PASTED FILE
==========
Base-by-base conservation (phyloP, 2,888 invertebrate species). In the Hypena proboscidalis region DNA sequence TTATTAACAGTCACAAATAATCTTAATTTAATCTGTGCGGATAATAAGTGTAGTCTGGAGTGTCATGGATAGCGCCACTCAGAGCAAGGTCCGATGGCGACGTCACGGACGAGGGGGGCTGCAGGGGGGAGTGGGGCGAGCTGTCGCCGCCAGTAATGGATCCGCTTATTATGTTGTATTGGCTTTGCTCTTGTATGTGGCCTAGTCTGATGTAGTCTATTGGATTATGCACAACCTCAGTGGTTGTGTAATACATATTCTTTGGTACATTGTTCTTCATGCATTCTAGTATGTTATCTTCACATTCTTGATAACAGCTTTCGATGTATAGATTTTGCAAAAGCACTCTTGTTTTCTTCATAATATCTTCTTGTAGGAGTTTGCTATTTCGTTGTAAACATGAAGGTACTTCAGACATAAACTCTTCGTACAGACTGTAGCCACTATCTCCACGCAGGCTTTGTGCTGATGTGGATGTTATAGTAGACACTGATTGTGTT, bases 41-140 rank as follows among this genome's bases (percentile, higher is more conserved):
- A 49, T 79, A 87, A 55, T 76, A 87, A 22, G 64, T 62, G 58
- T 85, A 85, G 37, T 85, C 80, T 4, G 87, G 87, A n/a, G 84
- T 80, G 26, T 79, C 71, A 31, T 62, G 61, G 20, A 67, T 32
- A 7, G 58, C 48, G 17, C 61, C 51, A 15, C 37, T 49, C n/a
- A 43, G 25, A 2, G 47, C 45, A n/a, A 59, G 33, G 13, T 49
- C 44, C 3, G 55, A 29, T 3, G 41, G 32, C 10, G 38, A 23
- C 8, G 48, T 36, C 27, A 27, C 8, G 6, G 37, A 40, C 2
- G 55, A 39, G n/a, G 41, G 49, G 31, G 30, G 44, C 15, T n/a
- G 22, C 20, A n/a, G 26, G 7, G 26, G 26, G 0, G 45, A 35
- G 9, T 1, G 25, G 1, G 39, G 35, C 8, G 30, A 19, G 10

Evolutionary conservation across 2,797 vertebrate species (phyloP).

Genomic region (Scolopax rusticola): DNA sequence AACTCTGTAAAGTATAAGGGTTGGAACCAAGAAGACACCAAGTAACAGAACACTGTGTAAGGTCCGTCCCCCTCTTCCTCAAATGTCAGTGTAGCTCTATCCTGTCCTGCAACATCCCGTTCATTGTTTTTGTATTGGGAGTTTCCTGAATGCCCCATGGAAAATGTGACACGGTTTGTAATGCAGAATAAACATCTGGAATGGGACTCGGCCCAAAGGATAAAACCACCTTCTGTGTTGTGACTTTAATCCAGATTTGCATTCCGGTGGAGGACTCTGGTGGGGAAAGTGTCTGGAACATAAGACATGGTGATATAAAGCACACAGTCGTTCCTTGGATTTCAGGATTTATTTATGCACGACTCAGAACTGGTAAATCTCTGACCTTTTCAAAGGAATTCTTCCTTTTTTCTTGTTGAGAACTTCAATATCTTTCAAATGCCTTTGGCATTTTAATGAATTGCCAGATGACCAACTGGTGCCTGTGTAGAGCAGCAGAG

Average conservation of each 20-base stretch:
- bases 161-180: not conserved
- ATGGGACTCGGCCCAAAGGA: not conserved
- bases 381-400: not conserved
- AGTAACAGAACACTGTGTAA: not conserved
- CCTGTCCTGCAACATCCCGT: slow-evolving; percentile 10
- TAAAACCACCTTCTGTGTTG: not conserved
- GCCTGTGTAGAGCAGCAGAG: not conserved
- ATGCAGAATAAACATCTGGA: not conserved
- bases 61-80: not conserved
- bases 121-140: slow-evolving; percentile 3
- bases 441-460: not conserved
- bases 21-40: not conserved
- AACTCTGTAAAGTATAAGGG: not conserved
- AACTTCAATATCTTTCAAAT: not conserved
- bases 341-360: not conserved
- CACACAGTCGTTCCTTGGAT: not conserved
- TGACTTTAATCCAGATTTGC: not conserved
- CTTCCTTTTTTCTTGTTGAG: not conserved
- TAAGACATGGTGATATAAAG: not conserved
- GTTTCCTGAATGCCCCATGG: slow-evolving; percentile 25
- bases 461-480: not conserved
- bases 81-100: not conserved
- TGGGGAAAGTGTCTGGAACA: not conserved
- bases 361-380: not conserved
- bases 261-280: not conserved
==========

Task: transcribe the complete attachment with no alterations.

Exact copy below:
Base-by-base conservation (phyloP, 2,888 invertebrate species). In the Hypena proboscidalis region DNA sequence TTATTAACAGTCACAAATAATCTTAATTTAATCTGTGCGGATAATAAGTGTAGTCTGGAGTGTCATGGATAGCGCCACTCAGAGCAAGGTCCGATGGCGACGTCACGGACGAGGGGGGCTGCAGGGGGGAGTGGGGCGAGCTGTCGCCGCCAGTAATGGATCCGCTTATTATGTTGTATTGGCTTTGCTCTTGTATGTGGCCTAGTCTGATGTAGTCTATTGGATTATGCACAACCTCAGTGGTTGTGTAATACATATTCTTTGGTACATTGTTCTTCATGCATTCTAGTATGTTATCTTCACATTCTTGATAACAGCTTTCGATGTATAGATTTTGCAAAAGCACTCTTGTTTTCTTCATAATATCTTCTTGTAGGAGTTTGCTATTTCGTTGTAAACATGAAGGTACTTCAGACATAAACTCTTCGTACAGACTGTAGCCACTATCTCCACGCAGGCTTTGTGCTGATGTGGATGTTATAGTAGACACTGATTGTGTT, bases 41-140 rank as follows among this genome's bases (percentile, higher is more conserved):
- A 49, T 79, A 87, A 55, T 76, A 87, A 22, G 64, T 62, G 58
- T 85, A 85, G 37, T 85, C 80, T 4, G 87, G 87, A n/a, G 84
- T 80, G 26, T 79, C 71, A 31, T 62, G 61, G 20, A 67, T 32
- A 7, G 58, C 48, G 17, C 61, C 51, A 15, C 37, T 49, C n/a
- A 43, G 25, A 2, G 47, C 45, A n/a, A 59, G 33, G 13, T 49
- C 44, C 3, G 55, A 29, T 3, G 41, G 32, C 10, G 38, A 23
- C 8, G 48, T 36, C 27, A 27, C 8, G 6, G 37, A 40, C 2
- G 55, A 39, G n/a, G 41, G 49, G 31, G 30, G 44, C 15, T n/a
- G 22, C 20, A n/a, G 26, G 7, G 26, G 26, G 0, G 45, A 35
- G 9, T 1, G 25, G 1, G 39, G 35, C 8, G 30, A 19, G 10

Evolutionary conservation across 2,797 vertebrate species (phyloP).

Genomic region (Scolopax rusticola): DNA sequence AACTCTGTAAAGTATAAGGGTTGGAACCAAGAAGACACCAAGTAACAGAACACTGTGTAAGGTCCGTCCCCCTCTTCCTCAAATGTCAGTGTAGCTCTATCCTGTCCTGCAACATCCCGTTCATTGTTTTTGTATTGGGAGTTTCCTGAATGCCCCATGGAAAATGTGACACGGTTTGTAATGCAGAATAAACATCTGGAATGGGACTCGGCCCAAAGGATAAAACCACCTTCTGTGTTGTGACTTTAATCCAGATTTGCATTCCGGTGGAGGACTCTGGTGGGGAAAGTGTCTGGAACATAAGACATGGTGATATAAAGCACACAGTCGTTCCTTGGATTTCAGGATTTATTTATGCACGACTCAGAACTGGTAAATCTCTGACCTTTTCAAAGGAATTCTTCCTTTTTTCTTGTTGAGAACTTCAATATCTTTCAAATGCCTTTGGCATTTTAATGAATTGCCAGATGACCAACTGGTGCCTGTGTAGAGCAGCAGAG

Average conservation of each 20-base stretch:
- bases 161-180: not conserved
- ATGGGACTCGGCCCAAAGGA: not conserved
- bases 381-400: not conserved
- AGTAACAGAACACTGTGTAA: not conserved
- CCTGTCCTGCAACATCCCGT: slow-evolving; percentile 10
- TAAAACCACCTTCTGTGTTG: not conserved
- GCCTGTGTAGAGCAGCAGAG: not conserved
- ATGCAGAATAAACATCTGGA: not conserved
- bases 61-80: not conserved
- bases 121-140: slow-evolving; percentile 3
- bases 441-460: not conserved
- bases 21-40: not conserved
- AACTCTGTAAAGTATAAGGG: not conserved
- AACTTCAATATCTTTCAAAT: not conserved
- bases 341-360: not conserved
- CACACAGTCGTTCCTTGGAT: not conserved
- TGACTTTAATCCAGATTTGC: not conserved
- CTTCCTTTTTTCTTGTTGAG: not conserved
- TAAGACATGGTGATATAAAG: not conserved
- GTTTCCTGAATGCCCCATGG: slow-evolving; percentile 25
- bases 461-480: not conserved
- bases 81-100: not conserved
- TGGGGAAAGTGTCTGGAACA: not conserved
- bases 361-380: not conserved
- bases 261-280: not conserved